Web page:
Afutãdãku (After Dark) (2004)
Following my reading of Haruki Murakami’s 2008 memoir of running, reviewed previously on this blog, I retrieved from my ever-growing ‘to read’ pile, this short novella from 2004. After Dark is slight – though the Vintage edition just fills 200 pages, it could easily lose another forty if all the white space and large clocks that begin each section were removed. It is a novella that seems to explore a very Japanese problem – Hikikomori, or the withdrawal from public life as a conscious decision, which the sisters Mari and Eri have both decided upon, Mari by coming out only at night and Eri by sleeping for two months, and that the clients at the Alphaville Hotel seem also to be doing.
The story takes place over one night and yet has none of the blistering rush that another author might have chosen; After Dark takes its time, its rhythms dictated by Duke Ellington jazz pieces, by the French Nouvelle Vague (Alphaville, lest we forget, is a 1965 science fiction movie by Jean-Luc Godard), and by the mood Murakami wishes to create: “Midnight is approaching, and while the peak of activity has passed, the basal metabolism that maintains life continues undiminished, producing the basso continuo of the city’s moan, a monotonous sound that neither rises nor falls but is pregnant with foreboding.”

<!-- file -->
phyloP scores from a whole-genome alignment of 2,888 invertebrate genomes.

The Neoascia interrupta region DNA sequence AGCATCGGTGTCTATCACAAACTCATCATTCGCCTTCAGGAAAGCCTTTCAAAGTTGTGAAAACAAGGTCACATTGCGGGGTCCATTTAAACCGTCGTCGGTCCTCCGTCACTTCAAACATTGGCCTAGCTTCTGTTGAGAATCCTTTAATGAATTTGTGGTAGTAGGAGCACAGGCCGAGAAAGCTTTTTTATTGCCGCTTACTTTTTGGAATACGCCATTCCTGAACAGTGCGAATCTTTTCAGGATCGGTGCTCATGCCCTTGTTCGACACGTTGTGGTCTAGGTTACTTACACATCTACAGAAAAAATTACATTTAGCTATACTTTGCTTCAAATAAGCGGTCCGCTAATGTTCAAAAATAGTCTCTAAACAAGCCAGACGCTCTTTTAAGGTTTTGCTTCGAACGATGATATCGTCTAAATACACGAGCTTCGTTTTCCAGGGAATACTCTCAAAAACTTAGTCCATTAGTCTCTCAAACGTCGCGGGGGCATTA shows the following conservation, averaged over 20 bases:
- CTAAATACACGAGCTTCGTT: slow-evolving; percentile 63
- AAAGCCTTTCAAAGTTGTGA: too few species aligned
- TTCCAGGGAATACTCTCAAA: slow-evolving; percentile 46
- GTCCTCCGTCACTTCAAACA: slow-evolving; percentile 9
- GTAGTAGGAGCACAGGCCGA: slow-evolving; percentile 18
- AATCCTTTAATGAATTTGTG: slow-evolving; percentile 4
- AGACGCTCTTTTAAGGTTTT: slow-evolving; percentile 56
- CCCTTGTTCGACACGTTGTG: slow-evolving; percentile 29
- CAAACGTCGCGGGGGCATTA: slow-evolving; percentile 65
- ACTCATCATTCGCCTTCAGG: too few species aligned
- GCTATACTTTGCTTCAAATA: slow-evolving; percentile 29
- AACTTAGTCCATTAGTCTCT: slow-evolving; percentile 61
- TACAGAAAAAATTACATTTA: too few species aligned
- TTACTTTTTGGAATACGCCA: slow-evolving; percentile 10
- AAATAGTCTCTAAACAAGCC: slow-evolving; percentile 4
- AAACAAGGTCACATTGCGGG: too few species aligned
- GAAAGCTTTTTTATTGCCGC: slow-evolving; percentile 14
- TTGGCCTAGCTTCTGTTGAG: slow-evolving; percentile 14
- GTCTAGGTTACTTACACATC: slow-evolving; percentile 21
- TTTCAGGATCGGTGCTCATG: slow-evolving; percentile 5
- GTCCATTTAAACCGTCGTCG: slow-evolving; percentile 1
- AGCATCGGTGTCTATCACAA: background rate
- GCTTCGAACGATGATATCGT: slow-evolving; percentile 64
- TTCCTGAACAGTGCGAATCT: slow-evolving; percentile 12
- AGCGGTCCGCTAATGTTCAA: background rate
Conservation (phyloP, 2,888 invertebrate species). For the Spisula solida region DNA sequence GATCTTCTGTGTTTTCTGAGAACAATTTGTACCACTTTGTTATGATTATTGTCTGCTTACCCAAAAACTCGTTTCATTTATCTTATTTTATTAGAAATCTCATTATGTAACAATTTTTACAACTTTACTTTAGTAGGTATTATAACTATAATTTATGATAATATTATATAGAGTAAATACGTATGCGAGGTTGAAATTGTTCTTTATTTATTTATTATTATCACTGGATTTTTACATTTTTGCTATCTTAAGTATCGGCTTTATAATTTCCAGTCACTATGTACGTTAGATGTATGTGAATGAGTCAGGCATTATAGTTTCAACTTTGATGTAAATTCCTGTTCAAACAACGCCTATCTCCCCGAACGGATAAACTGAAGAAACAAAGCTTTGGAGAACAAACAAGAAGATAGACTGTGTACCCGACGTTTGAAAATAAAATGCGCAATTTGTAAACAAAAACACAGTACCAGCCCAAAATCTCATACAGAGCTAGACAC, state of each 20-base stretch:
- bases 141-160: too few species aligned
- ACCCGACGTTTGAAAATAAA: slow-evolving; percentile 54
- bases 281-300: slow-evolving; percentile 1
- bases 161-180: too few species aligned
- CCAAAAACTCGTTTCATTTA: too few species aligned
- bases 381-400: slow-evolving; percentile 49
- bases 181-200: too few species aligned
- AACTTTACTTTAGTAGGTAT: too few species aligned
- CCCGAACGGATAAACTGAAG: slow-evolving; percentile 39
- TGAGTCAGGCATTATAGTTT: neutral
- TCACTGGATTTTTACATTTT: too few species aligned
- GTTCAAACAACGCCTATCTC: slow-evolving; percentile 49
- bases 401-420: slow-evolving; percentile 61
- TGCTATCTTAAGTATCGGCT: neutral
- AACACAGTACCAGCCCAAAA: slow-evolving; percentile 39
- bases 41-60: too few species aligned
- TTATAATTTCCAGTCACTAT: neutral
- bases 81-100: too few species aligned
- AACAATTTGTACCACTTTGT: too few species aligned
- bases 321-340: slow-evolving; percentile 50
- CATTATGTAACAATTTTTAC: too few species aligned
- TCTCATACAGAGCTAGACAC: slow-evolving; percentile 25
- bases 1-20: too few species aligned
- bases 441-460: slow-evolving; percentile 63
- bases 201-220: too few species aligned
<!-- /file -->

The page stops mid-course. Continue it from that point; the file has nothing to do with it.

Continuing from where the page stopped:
I am told that After Dark is not as arresting as some of Murakami’s other work. If this is indeed the case, then I will most certainly be tracking down the rest of his catalogue, for I found After Dark utterly seductive; it is a novel whose languorous tone envelopes you, and is populated by characters as beguiling as they are seductive. The tender romance that plays out between Mari and Takahashi is bittersweet, filled with longing and knowledge that this is all fleeting, a nocturnal moment that will be shattered by morning light.